The current bond obligations, including future interest, are around $500M. If 163K households make payments for 30 years, that works out to around $8.52 per month per household. This isn’t the entirety of the costs, however. Based on 2013 financial data, UTOPIA has an annual operational shortfall of $2,410,380. This is around $1.23 per month per household on top of the bond debt. This brings the cost of doing nothing up to $9.75 per month per household. But wait, there’s more. The network requires a hardware refresh about every seven years at a cost of about $40M a pop. This adds another $2.92 per month per household to the total bringing it up to a whopping $12.67 per month per household. Macquarie is offering a much less expensive option on the table.

So what about versus the cost of shuttering the network? Assuming that the network could sell for $30M (based on the offers made to Provo), you’re still left with a cost of $470M or $8.01 per  month per household. To hit the break even point with the Macquarie deal, you’d need a take rate between 33.5% and 38.2% depending on the utility fee. If you want to plug in your own figures for take rate and utility fee to determine the monthly cost per household, open up this spreadsheet and give it a whirl.

Staying the course is obviously not an option. Hitting a wash point with selling the network as-is seems like a bad one given how close it is to the same cost as the Macquarie deal. This is just further evidence that the cities need to move forward with Milestone Two and accept the resulting final offer.


Hans V. Anderson Jr.’s Curious Definition of Failing

I suppose it could be possible for UTOPIA opponents and critics to make their case without lies or misrepresentation, but much like discovering how many licks it takes to get to the center of a Tootsie Pop, the world may never know. The latest example is an op-ed published in the Daily Herald from Orem City Council Member Hans V. Anderson Jr. In addition to many of the usual talking points, he makes multiple assertions that contradict what we already know about the deal with Macquarie.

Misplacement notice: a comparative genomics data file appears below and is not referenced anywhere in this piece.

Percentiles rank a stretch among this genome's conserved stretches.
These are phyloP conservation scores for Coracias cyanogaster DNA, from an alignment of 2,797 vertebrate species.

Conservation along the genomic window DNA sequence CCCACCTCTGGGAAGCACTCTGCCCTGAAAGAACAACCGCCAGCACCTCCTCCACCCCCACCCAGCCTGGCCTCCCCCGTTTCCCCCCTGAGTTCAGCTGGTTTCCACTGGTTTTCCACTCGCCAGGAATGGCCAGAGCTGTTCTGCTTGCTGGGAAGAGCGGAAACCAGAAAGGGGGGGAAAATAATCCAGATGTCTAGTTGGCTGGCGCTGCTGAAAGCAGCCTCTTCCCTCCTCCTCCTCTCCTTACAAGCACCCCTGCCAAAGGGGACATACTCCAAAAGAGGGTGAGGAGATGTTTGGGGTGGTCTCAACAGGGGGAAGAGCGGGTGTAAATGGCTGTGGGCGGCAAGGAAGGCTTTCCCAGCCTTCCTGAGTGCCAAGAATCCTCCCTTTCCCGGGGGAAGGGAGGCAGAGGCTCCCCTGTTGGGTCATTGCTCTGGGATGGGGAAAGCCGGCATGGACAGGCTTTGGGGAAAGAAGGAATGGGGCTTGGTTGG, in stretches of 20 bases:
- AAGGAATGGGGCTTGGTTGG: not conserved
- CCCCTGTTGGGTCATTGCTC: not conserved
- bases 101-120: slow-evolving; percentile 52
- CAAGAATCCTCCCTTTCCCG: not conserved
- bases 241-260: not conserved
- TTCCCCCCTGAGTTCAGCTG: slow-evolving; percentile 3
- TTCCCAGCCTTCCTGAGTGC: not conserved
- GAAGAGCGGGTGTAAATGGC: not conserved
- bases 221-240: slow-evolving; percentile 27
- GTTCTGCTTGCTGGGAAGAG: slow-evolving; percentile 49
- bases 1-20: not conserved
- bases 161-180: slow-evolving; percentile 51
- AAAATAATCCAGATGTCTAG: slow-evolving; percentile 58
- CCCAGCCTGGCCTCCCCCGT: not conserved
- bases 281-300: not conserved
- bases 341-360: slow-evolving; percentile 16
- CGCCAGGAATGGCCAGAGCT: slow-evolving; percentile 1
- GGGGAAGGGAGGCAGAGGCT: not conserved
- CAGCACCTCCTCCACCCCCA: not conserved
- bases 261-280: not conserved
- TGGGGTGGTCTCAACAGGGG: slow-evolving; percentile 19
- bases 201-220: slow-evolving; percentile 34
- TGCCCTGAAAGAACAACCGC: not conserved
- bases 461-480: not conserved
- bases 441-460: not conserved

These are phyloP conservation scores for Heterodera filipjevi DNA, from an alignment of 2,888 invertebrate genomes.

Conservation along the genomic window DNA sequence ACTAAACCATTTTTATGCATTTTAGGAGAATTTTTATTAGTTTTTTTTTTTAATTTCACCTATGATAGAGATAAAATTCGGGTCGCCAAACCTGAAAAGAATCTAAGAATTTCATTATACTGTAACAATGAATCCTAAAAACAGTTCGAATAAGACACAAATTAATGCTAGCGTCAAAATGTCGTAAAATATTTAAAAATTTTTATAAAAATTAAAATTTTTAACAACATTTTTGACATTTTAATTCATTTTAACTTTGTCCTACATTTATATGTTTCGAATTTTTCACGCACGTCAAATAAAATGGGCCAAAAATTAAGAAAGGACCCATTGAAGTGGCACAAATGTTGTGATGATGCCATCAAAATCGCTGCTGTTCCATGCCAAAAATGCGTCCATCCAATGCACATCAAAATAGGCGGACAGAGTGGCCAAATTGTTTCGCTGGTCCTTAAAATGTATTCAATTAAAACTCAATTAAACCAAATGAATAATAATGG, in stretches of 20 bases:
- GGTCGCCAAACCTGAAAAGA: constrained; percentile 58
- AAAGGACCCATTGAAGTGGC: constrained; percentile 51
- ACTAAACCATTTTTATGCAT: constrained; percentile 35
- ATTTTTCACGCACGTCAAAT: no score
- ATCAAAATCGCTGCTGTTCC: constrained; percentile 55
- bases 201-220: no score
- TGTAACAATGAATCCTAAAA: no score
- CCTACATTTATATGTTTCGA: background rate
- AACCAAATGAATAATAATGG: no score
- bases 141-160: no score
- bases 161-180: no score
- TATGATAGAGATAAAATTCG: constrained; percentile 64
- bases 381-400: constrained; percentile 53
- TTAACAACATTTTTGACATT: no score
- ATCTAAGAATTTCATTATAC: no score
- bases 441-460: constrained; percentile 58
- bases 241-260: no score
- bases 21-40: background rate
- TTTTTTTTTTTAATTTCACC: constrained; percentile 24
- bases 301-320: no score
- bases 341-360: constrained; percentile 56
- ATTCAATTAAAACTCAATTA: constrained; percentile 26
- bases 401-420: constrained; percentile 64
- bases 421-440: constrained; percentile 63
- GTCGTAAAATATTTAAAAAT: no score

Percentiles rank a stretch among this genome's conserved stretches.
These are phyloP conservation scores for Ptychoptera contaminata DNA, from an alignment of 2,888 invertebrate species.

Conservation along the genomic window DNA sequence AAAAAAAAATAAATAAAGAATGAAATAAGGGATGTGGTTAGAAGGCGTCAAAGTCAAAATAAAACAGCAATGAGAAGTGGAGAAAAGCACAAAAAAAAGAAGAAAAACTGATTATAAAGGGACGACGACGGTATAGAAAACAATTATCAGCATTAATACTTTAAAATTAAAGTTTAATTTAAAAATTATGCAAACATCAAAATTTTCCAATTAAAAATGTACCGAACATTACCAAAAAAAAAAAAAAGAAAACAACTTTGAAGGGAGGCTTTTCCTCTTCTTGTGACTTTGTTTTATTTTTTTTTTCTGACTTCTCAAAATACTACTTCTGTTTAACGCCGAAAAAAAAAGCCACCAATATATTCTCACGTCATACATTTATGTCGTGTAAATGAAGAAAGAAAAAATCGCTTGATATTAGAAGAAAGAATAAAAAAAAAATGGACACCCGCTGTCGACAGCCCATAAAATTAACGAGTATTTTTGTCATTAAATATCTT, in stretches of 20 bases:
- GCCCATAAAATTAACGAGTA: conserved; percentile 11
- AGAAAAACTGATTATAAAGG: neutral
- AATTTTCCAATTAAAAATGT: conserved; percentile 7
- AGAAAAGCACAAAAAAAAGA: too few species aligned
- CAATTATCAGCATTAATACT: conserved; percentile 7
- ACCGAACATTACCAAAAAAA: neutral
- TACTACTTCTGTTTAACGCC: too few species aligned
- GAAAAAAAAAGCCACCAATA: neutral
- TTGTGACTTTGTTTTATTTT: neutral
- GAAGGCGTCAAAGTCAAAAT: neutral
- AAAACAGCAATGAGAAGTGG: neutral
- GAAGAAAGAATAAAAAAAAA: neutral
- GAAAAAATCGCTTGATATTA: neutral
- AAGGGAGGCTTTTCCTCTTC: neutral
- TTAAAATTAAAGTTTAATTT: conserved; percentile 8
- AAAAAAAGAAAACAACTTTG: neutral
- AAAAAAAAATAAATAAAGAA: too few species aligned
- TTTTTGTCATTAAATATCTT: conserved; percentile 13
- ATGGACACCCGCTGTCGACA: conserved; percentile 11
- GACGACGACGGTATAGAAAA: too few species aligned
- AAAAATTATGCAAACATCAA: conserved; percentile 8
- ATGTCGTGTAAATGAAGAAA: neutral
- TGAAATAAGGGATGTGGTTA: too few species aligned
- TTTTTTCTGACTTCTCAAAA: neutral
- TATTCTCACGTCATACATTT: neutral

For starters, he’s stating that Macquaries investment would be a loan. No published source has stated this at all. In fact, the published information is that the money would be a required network investment similar to what Google did in Provo. If it’s actually a loan, how is it that Anderson is the only one reporting such, especially when numerous city council members and mayors were at the same meetings?

Anderson then asserts that a proposed utility fee is actually intended to repay Macquarie for their investment. His own source, however, show that it is to retire the existing bond service. Instead of covering bond service from the general fund, it would be a clear line item spread across all Oremites, similar to how Provo assigned the debt service from iProvo to everyone in the city, subscriber or not. It seems very curious that he would contradict himself to make the utility fee into something it is not.

So what, exactly, is failing? UTOPIA has met or exceeded every financial goal under it’s current five-year plan. It’s now bringing in a partner to finish the network, relieve the cities of shouldering any operating expense shortfall, and likely provide some revenues to reduce or retire the proposed utility fee. I don’t see anything for someone who wants to lessen Orem’s financial load to be upset about at all. Why is Hans furious to the point of lying?

This is what happens when UTOPIA opponents want failure at any cost. Any success, no matter the size, must be turned into failure in order to prove their larger ideological point. Instead of retreating to the absolutely defensible and logical “I don’t like this approach” position, they have to cling to the “it just doesn’t work” one, evidence be damned. I hope the citizens of Orem will ask themselves which kind of elected official they want running their city.